AGRICULTURE SECTOR continues to play a central role in Pakistan’s economy accounting for over 21% of GDP and remains by far the largest employer, absorbing 45% of the country’s total labor force. In agriculture, livestock sector contributes approximately 53.2% of the agriculture value added and 11.4% to national GDP. Gross value addition of livestock at current factor cost has increased from Rs. 1304.6 billion to Rs. 1537.5 billion showing an increase of 17.8%. Intensive livestock farming is practiced in most of the countries including Pakistan which involves the use of various kinds of antibiotics, growth promoters, hormones, acaricides and insecticides. It is also associated with farms that keep livestock above their holding capacity, which in turn leads to pollution, various diseases and infections brought about by overcrowding and poor hygiene.There are many hybrid varieties of livestock and poultry which are injected with hormones and other chemicals to increase the yield.
Organic livestock farming is an integrated system of farming based on ecological principles that promotes biodiversity, biological cycles and soil biological activity. As applied to the organic livestock sector, it generally means that organic meat, poultry and egg products come from farms that have been inspected to verify that they meet rigorous standards which mandate the use of organic feed, prohibit the use of antibiotics, and give animal’s access to outdoors, fresh air and sunlight. As defined by (FAO, 1999), “Organic farming is an environment friendly ecosystem management in which use of all kinds of synthetic inputs are eliminated”.Almost 1.8 million people are linked to organic farming and production of organically grown food continues to increase steadily by 15% per year.
Most trade in organic livestock products is restricted to the European Union and other developed nations. Nevertheless, tropical and temperate countries cannot afford to neglect this emerging system of animal production. Yet animal products are still a small share of the organic market as compared to fruits, cereals and herbs, etc.Organically grown livestock is dramatically superior in mineral contents than that grown by modern conventional methods. A major benefit for consumers of organic food is that it is free of contamination with health harming chemicals such as antibiotics residues, acaricides and artificial growth promoters. Organic farming does not incur the use of expensive chemicals and greater resistance to diseases saves farmers significantly from expensive medicine usage, vaccination program and disease management cost.
Organic production systems are governed by a set of standards that must be strictly followed by the producers. A farm may be classified as organic if it meets the criteria stipulated in a set of guidelines known as ‘organic standards’. The quality of production under organic management is ensured through certification procedures using internationally accepted standards. Organic certification guarantees not only the quality of the product but also the quality of production processes, production methods and environment safety.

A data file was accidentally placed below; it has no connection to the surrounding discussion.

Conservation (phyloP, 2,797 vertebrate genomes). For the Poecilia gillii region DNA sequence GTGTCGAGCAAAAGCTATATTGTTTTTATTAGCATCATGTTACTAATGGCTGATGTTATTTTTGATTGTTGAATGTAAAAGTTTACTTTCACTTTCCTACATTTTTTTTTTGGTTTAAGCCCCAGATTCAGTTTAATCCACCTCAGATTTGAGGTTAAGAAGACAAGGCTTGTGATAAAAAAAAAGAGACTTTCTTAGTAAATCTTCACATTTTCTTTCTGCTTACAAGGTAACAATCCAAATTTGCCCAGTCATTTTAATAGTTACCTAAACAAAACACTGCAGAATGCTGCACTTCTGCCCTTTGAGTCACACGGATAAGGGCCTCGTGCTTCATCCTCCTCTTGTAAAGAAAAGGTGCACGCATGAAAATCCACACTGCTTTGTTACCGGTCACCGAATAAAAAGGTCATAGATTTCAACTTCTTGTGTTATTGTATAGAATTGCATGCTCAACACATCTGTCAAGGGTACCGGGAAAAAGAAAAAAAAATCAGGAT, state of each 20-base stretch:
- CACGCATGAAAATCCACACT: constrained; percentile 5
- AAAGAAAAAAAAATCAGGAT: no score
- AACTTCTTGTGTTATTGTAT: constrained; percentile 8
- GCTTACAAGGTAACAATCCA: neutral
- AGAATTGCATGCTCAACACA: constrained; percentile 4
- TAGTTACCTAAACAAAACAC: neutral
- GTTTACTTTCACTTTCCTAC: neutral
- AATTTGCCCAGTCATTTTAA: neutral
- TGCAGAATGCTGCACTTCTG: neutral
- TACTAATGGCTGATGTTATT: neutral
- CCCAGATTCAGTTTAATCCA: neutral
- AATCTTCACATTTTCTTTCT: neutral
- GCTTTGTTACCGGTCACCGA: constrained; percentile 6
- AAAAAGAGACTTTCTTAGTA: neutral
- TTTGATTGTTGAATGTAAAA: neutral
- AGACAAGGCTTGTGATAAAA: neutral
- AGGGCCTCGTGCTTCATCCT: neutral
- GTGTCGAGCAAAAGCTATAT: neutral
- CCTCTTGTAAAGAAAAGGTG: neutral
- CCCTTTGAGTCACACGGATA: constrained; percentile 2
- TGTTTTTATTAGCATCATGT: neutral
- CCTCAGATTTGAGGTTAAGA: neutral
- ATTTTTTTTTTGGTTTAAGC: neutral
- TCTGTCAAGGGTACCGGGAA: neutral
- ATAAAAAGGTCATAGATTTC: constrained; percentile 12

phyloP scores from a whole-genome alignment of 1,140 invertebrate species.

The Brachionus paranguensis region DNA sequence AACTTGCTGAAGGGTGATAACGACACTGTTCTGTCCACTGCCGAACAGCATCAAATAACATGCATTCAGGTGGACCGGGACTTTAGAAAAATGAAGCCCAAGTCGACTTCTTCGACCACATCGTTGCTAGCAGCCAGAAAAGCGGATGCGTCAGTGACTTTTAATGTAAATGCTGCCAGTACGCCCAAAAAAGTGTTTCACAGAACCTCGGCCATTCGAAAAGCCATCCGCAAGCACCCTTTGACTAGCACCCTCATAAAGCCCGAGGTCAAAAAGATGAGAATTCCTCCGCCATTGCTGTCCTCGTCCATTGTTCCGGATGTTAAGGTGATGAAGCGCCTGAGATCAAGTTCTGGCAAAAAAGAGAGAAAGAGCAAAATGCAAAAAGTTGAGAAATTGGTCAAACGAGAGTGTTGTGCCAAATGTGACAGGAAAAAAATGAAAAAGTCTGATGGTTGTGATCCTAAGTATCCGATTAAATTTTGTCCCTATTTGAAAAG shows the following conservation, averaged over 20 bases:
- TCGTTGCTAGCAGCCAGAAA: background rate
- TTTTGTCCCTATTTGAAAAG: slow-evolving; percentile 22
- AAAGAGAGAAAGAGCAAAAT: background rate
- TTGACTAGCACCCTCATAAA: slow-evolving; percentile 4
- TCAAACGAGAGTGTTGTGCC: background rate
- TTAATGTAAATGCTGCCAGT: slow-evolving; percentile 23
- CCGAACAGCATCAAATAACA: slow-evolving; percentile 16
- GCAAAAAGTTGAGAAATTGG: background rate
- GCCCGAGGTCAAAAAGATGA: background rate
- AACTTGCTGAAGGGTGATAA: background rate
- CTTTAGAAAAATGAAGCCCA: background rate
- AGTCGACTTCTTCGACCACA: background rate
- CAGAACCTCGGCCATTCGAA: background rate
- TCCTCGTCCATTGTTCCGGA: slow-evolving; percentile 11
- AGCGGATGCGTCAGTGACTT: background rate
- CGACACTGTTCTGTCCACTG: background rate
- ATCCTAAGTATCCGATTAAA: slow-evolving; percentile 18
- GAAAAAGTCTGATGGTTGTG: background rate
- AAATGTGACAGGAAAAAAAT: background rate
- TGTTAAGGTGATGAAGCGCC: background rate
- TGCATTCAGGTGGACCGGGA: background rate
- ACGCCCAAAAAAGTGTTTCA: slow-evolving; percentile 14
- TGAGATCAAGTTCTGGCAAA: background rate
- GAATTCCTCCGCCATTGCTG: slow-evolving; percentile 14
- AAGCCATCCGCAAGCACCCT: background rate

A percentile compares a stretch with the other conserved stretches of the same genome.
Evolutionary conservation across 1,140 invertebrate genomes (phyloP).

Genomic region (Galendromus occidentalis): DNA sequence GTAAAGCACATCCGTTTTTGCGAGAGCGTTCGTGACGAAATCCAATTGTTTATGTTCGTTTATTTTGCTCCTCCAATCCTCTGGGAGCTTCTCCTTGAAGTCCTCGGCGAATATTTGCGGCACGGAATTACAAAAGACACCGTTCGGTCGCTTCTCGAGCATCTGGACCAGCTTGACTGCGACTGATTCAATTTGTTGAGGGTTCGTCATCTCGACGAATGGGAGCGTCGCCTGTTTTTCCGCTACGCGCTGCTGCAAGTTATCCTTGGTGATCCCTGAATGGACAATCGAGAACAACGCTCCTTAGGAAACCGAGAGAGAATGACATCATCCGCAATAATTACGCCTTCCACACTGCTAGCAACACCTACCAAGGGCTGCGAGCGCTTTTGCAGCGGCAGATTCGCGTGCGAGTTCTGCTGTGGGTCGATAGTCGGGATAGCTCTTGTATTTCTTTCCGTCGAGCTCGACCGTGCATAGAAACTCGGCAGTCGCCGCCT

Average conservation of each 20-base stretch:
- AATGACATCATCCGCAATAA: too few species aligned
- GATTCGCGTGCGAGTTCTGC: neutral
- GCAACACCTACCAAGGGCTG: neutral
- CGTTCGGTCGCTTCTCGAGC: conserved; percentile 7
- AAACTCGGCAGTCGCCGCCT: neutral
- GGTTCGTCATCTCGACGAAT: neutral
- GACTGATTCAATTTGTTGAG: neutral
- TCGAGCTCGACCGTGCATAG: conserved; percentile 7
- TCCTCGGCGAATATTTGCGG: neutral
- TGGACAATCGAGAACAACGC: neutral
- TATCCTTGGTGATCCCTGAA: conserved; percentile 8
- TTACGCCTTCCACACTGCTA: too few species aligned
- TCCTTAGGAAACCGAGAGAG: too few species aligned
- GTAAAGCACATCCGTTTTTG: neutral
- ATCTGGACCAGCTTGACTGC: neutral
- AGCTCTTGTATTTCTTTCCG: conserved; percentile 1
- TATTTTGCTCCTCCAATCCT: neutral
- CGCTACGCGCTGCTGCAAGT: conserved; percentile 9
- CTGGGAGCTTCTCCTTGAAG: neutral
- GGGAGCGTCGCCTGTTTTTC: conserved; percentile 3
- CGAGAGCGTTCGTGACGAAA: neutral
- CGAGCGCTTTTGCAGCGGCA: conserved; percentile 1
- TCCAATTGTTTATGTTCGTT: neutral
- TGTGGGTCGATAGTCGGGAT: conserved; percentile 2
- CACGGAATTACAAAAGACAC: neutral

Throughout the world, 468 organizations offer organic certification services and most certification bodies are in Europe (37%), followed by Asia (31%) and North America (18%). The countries with the most certification bodies are the USA, Japan, China and Germany. Similarly, East African nations such as Tanzania and Kenya have recently developed their own organic standards for crops and livestock, taking into account local production conditions as well as the requirements of international trade, especially when exporting to developed nations. An ever-increasing number of countries in the South are in the process of developing organic standards and formulating rules and regulations to encourage organic food production including animal products.
Farmers in resource-constrained countries like Pakistan traditionally use few external inputs such as allopathic medicines and antibiotics and follow grazing-based extensive or semi intensive production systems. In many ways, they are thus closer to organic farming systems, though largely by default. However, a lack of appropriate agro-ecological knowledge means that they fail to gain most of the environmental, social and economic benefits of organic management. Nevertheless, developing countries are becoming important suppliers of organic foods, since organic practices tend to suit the conditions under which their producer’s farms, especially in case of smallholders living in rain fed areas.
Livestock production has become far more sophisticated since the days of hunter-gatherers. Today, most of the production systems are intensive with very high per-animal productivity due to better nutrition, health and housing management. However, recent focus and concerns over food quality, animal welfare, traceability, human health and environment quality have led to the emergence of organic livestock farming which is gradually spreading across the world.
Tropical countries may find new opportunities in this premium market to export their own organic livestock products but it is a tough challenge, given the current sanitary conditions and prevalence of infectious diseases in these countries. Nevertheless, tropical countries have some natural advantages when it comes to organic livestock farming which could be harnessed to boost organic livestock production for domestic consumption, initially, and exports in the long term. Nonetheless, this presents a formidable task, considering the stringent principles, guidelines, practices and standards of organic livestock production as well as the mandatory certification procedures for such production systems. To benefit from this emerging system of food production, producers in developing countries like Pakistan must build their capacity and take into account their natural advantages.